Cyber resilience must become everybody’s business in the organisations of today and tomorrow.
By Bruckner de Villiers, GM: Western Cape, ContinuitySA
Once upon a time, caped crusaders—speedos and all—prowled dark alleys on the lookout for criminals. Then they started to work in groups, presumably as criminal gangs started to get more sophisticated. It’s not much of an exaggeration to say that this kind of approach remains standard for anyone involved in security, including cyber security, with intrepid IT nerds setting traps and policing the firewalls.
It’s just not good enough. Cyber threats are pervasive and subtle, and business’s reliance on ICT is too complete to be dependent on individual efforts—although most businesses haven’t yet come to terms with the full extent of their reliance on ICT.
In short, cyber resilience should be everybody’s job. It requires an integrated and proactive response to a shifting set of very real threats.
Think about it. ICT is no longer solely about improved communication speeds and operational efficiency. It is no longer even just the platform on which business takes place. It is these things but more: it has literally become the business itself. In more and more businesses—and even governments—business processes, transactions and data are all digitised and increasingly automated.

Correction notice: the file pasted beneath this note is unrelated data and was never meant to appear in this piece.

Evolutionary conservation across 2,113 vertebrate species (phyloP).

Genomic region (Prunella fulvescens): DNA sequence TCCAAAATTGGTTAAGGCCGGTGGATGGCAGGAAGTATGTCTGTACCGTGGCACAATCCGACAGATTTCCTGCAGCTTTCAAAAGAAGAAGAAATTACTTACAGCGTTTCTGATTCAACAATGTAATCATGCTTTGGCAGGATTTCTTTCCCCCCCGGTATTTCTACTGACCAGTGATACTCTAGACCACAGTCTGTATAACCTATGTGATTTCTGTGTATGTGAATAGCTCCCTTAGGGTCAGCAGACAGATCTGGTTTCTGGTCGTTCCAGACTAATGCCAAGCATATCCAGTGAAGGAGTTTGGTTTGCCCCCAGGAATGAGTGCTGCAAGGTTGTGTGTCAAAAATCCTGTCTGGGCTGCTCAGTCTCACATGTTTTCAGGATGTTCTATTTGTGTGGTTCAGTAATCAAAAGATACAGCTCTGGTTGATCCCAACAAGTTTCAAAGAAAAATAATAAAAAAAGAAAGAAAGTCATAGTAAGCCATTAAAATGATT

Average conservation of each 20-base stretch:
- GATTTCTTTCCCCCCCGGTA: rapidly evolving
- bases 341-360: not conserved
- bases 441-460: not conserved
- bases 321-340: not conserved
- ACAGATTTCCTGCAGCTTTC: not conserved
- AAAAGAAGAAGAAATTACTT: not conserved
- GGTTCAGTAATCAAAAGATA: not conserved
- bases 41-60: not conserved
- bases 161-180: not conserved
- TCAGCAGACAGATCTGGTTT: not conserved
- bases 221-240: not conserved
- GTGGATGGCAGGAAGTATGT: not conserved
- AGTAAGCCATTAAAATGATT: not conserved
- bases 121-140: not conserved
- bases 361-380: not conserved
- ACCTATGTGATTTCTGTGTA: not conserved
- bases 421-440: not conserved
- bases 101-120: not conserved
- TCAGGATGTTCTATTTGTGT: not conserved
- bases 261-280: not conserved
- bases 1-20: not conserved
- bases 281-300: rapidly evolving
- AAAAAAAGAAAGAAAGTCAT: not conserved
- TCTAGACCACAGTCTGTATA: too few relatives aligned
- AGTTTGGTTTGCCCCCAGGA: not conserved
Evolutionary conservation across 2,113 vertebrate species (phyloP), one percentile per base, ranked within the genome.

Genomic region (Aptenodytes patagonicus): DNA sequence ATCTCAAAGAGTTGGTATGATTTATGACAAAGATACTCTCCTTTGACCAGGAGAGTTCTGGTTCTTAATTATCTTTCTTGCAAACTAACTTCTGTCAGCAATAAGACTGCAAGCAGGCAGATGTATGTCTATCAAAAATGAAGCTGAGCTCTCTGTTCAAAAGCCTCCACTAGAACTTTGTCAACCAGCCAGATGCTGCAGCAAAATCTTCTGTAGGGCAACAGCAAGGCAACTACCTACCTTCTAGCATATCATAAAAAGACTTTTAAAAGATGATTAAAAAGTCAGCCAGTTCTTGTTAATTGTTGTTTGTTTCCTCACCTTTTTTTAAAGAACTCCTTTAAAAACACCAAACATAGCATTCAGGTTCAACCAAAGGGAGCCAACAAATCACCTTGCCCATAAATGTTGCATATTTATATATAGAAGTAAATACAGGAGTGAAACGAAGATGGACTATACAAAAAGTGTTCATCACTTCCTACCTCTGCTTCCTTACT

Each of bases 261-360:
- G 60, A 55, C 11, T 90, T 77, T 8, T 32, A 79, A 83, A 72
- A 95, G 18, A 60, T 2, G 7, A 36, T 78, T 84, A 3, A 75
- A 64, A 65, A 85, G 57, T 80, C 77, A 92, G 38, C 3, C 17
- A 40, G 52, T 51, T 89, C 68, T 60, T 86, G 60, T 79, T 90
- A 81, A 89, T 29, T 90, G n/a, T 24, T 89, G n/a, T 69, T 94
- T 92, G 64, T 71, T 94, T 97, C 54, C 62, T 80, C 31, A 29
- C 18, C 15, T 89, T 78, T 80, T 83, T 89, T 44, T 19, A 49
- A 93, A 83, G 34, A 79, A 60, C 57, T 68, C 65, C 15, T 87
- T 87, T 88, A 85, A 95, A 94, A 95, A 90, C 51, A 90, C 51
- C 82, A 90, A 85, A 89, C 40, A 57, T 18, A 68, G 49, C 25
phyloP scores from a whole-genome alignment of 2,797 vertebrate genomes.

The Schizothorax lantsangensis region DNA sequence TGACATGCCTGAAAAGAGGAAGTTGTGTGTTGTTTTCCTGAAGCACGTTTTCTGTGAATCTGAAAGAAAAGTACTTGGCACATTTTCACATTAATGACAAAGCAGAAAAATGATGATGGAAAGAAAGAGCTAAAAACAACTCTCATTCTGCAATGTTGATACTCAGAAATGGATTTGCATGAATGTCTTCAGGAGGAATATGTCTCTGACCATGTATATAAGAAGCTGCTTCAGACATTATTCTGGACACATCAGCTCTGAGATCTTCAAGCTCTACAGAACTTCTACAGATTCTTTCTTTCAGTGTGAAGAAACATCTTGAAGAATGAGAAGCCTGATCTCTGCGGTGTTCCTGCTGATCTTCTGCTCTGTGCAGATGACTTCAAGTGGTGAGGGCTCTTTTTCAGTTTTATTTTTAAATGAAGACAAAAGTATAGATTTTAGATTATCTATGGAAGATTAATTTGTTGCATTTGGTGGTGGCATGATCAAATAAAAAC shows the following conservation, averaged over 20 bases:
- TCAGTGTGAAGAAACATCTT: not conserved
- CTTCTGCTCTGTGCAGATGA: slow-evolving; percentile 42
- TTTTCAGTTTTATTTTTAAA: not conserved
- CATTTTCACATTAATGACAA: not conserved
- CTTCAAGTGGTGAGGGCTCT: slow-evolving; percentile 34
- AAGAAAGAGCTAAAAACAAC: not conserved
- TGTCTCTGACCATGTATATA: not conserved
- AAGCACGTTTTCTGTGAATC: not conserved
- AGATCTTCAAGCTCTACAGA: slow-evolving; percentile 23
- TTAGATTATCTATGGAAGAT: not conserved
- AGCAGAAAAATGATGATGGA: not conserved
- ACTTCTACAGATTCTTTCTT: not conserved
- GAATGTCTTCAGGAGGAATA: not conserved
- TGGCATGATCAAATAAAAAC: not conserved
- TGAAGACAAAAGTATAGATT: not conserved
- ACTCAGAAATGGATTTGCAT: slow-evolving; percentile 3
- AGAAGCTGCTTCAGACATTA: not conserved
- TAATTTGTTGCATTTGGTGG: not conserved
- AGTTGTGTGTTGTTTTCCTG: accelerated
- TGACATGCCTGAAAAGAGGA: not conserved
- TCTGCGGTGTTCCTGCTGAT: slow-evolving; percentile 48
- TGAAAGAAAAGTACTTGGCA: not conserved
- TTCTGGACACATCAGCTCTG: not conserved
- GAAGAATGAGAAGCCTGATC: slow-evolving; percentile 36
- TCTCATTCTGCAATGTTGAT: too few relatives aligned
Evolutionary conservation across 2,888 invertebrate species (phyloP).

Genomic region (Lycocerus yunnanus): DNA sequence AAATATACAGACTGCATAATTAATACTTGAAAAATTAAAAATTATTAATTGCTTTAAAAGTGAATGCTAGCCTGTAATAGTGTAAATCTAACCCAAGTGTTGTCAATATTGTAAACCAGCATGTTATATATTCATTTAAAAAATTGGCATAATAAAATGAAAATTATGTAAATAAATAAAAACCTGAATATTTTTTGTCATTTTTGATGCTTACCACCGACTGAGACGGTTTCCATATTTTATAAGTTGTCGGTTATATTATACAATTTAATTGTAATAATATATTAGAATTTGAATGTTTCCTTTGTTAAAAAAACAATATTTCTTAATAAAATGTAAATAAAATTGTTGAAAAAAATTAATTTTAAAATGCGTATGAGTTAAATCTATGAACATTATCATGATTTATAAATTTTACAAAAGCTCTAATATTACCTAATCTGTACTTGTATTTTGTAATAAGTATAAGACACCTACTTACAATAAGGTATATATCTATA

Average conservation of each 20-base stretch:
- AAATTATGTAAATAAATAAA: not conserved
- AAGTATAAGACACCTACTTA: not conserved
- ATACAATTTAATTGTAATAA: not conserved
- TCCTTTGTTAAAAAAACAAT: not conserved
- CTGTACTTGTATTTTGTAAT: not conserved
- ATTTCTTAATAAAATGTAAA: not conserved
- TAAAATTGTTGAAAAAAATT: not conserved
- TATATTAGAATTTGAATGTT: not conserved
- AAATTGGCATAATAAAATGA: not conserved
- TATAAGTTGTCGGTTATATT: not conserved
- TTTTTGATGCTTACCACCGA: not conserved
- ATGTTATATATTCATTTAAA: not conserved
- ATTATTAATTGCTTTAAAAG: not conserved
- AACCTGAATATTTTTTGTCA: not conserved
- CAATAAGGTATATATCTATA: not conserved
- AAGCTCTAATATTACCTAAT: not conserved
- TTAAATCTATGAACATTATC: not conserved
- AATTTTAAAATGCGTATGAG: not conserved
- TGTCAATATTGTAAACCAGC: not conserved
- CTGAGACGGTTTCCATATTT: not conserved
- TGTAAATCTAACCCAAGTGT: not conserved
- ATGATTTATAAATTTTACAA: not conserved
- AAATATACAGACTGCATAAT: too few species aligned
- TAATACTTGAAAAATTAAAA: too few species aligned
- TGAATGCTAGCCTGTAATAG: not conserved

And now, thanks to the mobile revolution, the digital world is decentralising as it becomes pervasive. It is truly everywhere—as are the criminal syndicates. As industries digitise more and more completely, increasingly well-funded and sophisticated criminal syndicates are targeting the rich stores of corporate and personal data in cyberspace.
Despite this dependence, and the calamity a systems breach or failure would represent, too many companies still see cyber-security as a purely technical issue, the preserve of the CIO or IT manager. In fact, cyber-risk should be one of the primary business risks, and form part of the overall business continuity and resilience plan. If it is seen in isolation, as a purely technical issue, the impact of cyber-risk on the business will be underplayed, and recovery plans will tend to focus on technical issues. However, recovering systems is only half the job—the business processes which rely on ICT must also be recovered, and proper crisis communications with all stakeholders are vital to preserving reputation.
In addition, IT executives are not necessarily trained in risk management, and may inadvertently leave the proverbial back door open while securing the front door.
To put it bluntly, the resilience of an organisation depends on the resilience of its ICT—but only as part of the overall organisational business continuity and resilience plans.
By making ICT governance a board responsibility, governance codes like King and the like have begun to shift perceptions and have laid the foundations for seeing cyber-risk as an integral part of the overall risk mitigation strategy. The move towards integrated thinking in King IV takes us a little closer. But we are still not there yet: until cyber-risk is integrated into the overall risk strategy, and thus the business continuity plan, organisations will remain vulnerable to the shadowy forces of cyber-crime, caped crusaders notwithstanding.
Business Continuity Awareness Week (BCAW2017) [15-19 May] this year explores the issue of cyber-resilience. Find out more about the series of webinars designed to explore this critical subject.